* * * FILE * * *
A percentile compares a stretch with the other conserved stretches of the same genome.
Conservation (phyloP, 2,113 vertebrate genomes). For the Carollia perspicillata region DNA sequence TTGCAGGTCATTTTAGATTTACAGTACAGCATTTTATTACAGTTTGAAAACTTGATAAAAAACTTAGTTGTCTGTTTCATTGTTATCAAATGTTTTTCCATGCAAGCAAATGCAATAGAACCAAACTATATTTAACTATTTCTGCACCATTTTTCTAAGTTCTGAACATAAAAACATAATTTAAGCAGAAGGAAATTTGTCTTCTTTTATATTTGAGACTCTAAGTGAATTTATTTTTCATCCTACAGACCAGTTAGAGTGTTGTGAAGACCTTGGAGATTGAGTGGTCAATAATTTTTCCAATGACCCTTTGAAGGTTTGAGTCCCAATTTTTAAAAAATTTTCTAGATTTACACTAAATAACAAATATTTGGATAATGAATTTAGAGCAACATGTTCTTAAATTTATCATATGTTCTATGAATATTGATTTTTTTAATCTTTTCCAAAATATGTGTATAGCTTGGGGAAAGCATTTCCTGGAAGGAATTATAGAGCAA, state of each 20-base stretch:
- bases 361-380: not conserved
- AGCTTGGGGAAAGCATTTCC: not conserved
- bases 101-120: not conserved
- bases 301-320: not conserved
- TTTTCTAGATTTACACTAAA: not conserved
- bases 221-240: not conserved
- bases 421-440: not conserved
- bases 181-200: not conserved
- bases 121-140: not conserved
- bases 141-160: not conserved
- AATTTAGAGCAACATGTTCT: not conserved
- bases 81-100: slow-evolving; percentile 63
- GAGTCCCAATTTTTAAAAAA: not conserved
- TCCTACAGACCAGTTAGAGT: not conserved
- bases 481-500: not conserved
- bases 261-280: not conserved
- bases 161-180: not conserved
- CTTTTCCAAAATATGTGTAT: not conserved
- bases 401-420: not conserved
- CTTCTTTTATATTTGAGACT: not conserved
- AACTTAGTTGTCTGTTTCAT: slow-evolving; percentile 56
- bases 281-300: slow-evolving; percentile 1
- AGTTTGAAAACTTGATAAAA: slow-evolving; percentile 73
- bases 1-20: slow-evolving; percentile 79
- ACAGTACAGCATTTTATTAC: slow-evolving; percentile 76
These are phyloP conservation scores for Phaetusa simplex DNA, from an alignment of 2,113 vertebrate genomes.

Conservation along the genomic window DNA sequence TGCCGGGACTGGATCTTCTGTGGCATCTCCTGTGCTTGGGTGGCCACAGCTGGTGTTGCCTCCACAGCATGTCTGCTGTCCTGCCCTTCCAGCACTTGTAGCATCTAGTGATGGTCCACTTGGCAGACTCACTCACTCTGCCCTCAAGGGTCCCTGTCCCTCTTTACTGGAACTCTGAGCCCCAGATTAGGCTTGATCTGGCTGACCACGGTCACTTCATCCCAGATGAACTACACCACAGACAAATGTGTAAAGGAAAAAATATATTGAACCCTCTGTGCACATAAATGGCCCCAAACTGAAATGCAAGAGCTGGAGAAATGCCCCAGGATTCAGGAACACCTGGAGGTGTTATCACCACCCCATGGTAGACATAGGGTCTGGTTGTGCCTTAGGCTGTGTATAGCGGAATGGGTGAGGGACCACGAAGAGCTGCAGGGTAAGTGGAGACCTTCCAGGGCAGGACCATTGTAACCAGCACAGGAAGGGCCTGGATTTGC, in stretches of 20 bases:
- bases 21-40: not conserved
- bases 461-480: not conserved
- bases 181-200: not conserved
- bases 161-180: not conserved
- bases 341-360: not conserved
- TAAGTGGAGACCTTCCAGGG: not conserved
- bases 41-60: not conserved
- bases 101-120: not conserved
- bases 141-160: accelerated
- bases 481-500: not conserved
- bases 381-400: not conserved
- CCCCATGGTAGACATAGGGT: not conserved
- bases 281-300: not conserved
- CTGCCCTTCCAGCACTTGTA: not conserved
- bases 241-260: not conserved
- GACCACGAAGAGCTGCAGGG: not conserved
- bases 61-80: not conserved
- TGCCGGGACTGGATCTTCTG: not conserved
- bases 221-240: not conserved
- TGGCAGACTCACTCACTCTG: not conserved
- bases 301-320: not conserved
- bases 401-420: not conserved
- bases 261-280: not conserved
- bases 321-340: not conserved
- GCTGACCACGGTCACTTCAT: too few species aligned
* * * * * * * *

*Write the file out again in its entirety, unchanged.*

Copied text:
A percentile compares a stretch with the other conserved stretches of the same genome.
Conservation (phyloP, 2,113 vertebrate genomes). For the Carollia perspicillata region DNA sequence TTGCAGGTCATTTTAGATTTACAGTACAGCATTTTATTACAGTTTGAAAACTTGATAAAAAACTTAGTTGTCTGTTTCATTGTTATCAAATGTTTTTCCATGCAAGCAAATGCAATAGAACCAAACTATATTTAACTATTTCTGCACCATTTTTCTAAGTTCTGAACATAAAAACATAATTTAAGCAGAAGGAAATTTGTCTTCTTTTATATTTGAGACTCTAAGTGAATTTATTTTTCATCCTACAGACCAGTTAGAGTGTTGTGAAGACCTTGGAGATTGAGTGGTCAATAATTTTTCCAATGACCCTTTGAAGGTTTGAGTCCCAATTTTTAAAAAATTTTCTAGATTTACACTAAATAACAAATATTTGGATAATGAATTTAGAGCAACATGTTCTTAAATTTATCATATGTTCTATGAATATTGATTTTTTTAATCTTTTCCAAAATATGTGTATAGCTTGGGGAAAGCATTTCCTGGAAGGAATTATAGAGCAA, state of each 20-base stretch:
- bases 361-380: not conserved
- AGCTTGGGGAAAGCATTTCC: not conserved
- bases 101-120: not conserved
- bases 301-320: not conserved
- TTTTCTAGATTTACACTAAA: not conserved
- bases 221-240: not conserved
- bases 421-440: not conserved
- bases 181-200: not conserved
- bases 121-140: not conserved
- bases 141-160: not conserved
- AATTTAGAGCAACATGTTCT: not conserved
- bases 81-100: slow-evolving; percentile 63
- GAGTCCCAATTTTTAAAAAA: not conserved
- TCCTACAGACCAGTTAGAGT: not conserved
- bases 481-500: not conserved
- bases 261-280: not conserved
- bases 161-180: not conserved
- CTTTTCCAAAATATGTGTAT: not conserved
- bases 401-420: not conserved
- CTTCTTTTATATTTGAGACT: not conserved
- AACTTAGTTGTCTGTTTCAT: slow-evolving; percentile 56
- bases 281-300: slow-evolving; percentile 1
- AGTTTGAAAACTTGATAAAA: slow-evolving; percentile 73
- bases 1-20: slow-evolving; percentile 79
- ACAGTACAGCATTTTATTAC: slow-evolving; percentile 76
These are phyloP conservation scores for Phaetusa simplex DNA, from an alignment of 2,113 vertebrate genomes.

Conservation along the genomic window DNA sequence TGCCGGGACTGGATCTTCTGTGGCATCTCCTGTGCTTGGGTGGCCACAGCTGGTGTTGCCTCCACAGCATGTCTGCTGTCCTGCCCTTCCAGCACTTGTAGCATCTAGTGATGGTCCACTTGGCAGACTCACTCACTCTGCCCTCAAGGGTCCCTGTCCCTCTTTACTGGAACTCTGAGCCCCAGATTAGGCTTGATCTGGCTGACCACGGTCACTTCATCCCAGATGAACTACACCACAGACAAATGTGTAAAGGAAAAAATATATTGAACCCTCTGTGCACATAAATGGCCCCAAACTGAAATGCAAGAGCTGGAGAAATGCCCCAGGATTCAGGAACACCTGGAGGTGTTATCACCACCCCATGGTAGACATAGGGTCTGGTTGTGCCTTAGGCTGTGTATAGCGGAATGGGTGAGGGACCACGAAGAGCTGCAGGGTAAGTGGAGACCTTCCAGGGCAGGACCATTGTAACCAGCACAGGAAGGGCCTGGATTTGC, in stretches of 20 bases:
- bases 21-40: not conserved
- bases 461-480: not conserved
- bases 181-200: not conserved
- bases 161-180: not conserved
- bases 341-360: not conserved
- TAAGTGGAGACCTTCCAGGG: not conserved
- bases 41-60: not conserved
- bases 101-120: not conserved
- bases 141-160: accelerated
- bases 481-500: not conserved
- bases 381-400: not conserved
- CCCCATGGTAGACATAGGGT: not conserved
- bases 281-300: not conserved
- CTGCCCTTCCAGCACTTGTA: not conserved
- bases 241-260: not conserved
- GACCACGAAGAGCTGCAGGG: not conserved
- bases 61-80: not conserved
- TGCCGGGACTGGATCTTCTG: not conserved
- bases 221-240: not conserved
- TGGCAGACTCACTCACTCTG: not conserved
- bases 301-320: not conserved
- bases 401-420: not conserved
- bases 261-280: not conserved
- bases 321-340: not conserved
- GCTGACCACGGTCACTTCAT: too few species aligned